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Old 05-13-2013
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Re: Interesting Sailboats

Quote:
Originally Posted by DiasDePlaya View Post
The J/105 is one of the most stable boats sailing downwind I steered. I raced a few years at the helm of one. In coastal races up to 200 miles downwind with winds up to 35 knots and I steered with two fingers, completely stable boat, flying over the waves at 16 knots without a single broach.
With all our focus on the J 105's downwind capabilities, we should not overlook that it goes upwind quite nicely as well, particularly if you have the right crew weight on the rail. Most of my time spent on the boats has been in the bow position, and looking aft I would see the helmsman typically steering upwind with a thumb and two fingers on the wheel, even in moderate breeze.

Interestingly, while I consider the J 105 to be a rather wet boat, the raised cockpit combing does a good job of channeling the water coming across the deck aft to the stern, so if you happen to be in the cockpit (preferably behind a dodger), the boat is actually quite dry. So, for cruising I suspect it would be rather comfortable (I've never cruised one and never been aboard a J 105 that had the dodger rigged) and dry.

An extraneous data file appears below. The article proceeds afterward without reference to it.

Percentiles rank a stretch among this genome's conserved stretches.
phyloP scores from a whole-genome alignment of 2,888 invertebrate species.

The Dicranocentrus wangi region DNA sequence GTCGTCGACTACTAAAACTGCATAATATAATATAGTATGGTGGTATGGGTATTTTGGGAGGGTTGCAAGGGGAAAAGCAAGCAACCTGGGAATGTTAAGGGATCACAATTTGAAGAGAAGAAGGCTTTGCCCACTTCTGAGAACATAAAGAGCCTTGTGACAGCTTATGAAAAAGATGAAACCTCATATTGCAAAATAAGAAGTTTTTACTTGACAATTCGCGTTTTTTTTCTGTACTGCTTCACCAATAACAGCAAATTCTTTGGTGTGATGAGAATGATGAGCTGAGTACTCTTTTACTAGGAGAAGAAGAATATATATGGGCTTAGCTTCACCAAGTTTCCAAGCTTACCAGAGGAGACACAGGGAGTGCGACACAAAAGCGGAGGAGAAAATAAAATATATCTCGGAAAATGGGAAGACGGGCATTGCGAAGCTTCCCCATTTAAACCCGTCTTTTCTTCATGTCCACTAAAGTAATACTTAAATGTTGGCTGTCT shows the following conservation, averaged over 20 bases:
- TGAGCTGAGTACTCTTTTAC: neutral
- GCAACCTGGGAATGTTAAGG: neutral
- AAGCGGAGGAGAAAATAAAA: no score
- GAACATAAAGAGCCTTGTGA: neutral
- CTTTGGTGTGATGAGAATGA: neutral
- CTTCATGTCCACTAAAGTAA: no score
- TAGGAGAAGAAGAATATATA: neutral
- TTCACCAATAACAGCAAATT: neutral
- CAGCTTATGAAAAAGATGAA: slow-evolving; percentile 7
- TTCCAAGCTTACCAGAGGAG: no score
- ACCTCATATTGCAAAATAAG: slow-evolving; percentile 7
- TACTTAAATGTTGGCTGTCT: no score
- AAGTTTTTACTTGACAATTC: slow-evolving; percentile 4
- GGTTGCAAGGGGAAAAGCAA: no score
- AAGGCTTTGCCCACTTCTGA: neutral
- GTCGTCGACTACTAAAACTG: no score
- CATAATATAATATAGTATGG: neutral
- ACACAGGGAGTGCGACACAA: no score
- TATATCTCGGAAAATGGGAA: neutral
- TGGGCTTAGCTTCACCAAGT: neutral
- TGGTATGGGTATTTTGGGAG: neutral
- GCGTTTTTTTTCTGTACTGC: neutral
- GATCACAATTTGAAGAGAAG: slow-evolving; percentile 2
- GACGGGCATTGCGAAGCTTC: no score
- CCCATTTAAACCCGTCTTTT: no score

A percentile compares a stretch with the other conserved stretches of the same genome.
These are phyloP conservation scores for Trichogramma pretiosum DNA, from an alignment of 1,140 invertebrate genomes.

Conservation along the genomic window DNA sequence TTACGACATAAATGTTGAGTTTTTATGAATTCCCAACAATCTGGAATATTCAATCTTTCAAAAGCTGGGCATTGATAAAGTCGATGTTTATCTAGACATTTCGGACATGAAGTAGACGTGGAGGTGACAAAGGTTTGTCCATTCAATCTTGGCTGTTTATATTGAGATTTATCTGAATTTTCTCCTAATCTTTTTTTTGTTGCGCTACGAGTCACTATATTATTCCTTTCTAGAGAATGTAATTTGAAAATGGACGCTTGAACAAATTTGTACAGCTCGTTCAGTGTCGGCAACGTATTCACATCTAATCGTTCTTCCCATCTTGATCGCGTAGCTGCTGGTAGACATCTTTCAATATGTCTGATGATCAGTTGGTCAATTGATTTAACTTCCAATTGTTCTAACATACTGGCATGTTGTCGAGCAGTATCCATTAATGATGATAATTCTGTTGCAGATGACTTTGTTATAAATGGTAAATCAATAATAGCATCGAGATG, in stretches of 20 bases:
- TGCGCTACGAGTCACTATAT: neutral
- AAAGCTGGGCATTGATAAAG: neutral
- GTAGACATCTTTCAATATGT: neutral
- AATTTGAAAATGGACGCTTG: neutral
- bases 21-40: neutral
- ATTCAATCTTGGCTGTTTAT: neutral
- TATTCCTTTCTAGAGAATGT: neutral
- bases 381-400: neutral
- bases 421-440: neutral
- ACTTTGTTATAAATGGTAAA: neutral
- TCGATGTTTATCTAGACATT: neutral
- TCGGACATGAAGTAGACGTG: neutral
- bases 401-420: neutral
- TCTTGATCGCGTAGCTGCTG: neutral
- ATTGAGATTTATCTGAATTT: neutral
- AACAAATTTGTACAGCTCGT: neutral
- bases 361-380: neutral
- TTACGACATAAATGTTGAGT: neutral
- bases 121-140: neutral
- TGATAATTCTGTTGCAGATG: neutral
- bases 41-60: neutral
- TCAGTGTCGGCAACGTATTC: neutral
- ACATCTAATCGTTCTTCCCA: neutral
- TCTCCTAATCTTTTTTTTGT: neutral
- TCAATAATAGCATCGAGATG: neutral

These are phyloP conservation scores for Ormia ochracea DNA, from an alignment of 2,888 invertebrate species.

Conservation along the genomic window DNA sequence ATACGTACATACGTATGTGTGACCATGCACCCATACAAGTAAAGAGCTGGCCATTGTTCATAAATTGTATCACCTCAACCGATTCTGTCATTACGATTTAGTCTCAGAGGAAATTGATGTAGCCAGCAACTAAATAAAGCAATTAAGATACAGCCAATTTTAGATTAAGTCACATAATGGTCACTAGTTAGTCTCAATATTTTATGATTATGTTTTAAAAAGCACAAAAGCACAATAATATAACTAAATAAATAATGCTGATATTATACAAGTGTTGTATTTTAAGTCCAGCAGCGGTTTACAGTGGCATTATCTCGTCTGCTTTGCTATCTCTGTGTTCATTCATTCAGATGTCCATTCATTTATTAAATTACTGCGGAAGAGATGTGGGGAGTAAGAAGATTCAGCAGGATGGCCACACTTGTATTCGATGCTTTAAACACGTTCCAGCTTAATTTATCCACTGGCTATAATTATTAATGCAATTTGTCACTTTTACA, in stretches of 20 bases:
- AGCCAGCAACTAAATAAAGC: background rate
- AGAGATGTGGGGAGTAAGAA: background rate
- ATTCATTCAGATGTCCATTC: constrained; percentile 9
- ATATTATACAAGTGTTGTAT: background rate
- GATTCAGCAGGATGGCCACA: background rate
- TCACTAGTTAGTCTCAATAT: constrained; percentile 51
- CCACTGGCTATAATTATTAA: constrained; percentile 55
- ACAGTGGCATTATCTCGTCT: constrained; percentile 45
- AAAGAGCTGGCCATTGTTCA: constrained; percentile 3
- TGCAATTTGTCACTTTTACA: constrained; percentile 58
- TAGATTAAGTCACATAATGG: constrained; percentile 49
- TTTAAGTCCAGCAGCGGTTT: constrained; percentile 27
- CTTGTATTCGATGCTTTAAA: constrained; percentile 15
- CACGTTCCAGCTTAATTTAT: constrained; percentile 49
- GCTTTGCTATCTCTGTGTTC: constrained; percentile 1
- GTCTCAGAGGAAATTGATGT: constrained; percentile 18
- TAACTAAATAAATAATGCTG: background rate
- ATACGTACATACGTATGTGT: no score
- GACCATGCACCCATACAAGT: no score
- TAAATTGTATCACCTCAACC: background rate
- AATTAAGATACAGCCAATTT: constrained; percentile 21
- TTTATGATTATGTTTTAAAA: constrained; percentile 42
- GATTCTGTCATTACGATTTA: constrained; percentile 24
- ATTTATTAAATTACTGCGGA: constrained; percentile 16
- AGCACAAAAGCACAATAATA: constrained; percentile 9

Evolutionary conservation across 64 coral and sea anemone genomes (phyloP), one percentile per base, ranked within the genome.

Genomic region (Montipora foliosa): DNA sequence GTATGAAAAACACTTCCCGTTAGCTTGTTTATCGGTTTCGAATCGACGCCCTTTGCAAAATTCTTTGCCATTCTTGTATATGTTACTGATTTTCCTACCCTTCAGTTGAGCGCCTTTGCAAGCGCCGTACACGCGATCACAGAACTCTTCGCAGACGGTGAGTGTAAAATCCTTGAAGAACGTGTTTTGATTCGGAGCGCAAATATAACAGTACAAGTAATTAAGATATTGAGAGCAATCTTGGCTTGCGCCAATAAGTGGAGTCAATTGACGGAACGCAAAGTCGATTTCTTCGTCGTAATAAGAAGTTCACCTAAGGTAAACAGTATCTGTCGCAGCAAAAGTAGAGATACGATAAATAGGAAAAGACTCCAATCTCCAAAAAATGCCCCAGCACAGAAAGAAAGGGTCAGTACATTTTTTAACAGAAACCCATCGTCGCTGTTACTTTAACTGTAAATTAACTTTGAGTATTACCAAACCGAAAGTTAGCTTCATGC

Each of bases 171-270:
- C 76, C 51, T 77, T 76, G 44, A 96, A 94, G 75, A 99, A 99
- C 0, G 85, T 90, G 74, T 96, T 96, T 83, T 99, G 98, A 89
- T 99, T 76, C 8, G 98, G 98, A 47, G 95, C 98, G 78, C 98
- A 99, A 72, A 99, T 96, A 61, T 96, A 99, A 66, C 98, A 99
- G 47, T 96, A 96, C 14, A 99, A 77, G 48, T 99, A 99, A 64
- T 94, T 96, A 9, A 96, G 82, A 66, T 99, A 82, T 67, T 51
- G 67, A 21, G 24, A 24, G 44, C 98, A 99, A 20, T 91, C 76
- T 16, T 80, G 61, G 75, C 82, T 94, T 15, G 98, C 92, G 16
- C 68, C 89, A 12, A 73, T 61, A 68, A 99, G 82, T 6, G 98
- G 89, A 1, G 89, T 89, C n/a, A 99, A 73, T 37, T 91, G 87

One more story - for the 2008 Coastal Cup Race, from San Francisco to Santa Barbara, California (350mi / 560km), we encountered breeze in the 30-40 knot range off the infamous Point Conception where we ended up going to bare poles for a time, while still doing about 8 knots downwind, in very nasty cross-seas (one other J 105 was dismasted nearby). When things calmed down we carried the .75 the rest of the way averaging 13-14 knots, until we were finally forced to do a letter-box drop just north of Santa Barbara when the late afternoon offshore breeze kicked back up into the 30s, and we were screaming along with the foredeck covered in water, in the high teens. I was on the wheel at the time and can remember seeing the eerie glow of the bow lights shining under the water coming over the bow, wondering how were were going to slow down and keep the rig on the boat.

Needless to say, we did get the kite down only to have the breeze die to nothing within just a couple miles of the finish (in typical Coastal Cup fashion). We spent the night bobbing up and down within site of the Santa Barbara pier and the finish line, finally finishing on the early morning offshore.

Just one of many fond J 105 racing memories.
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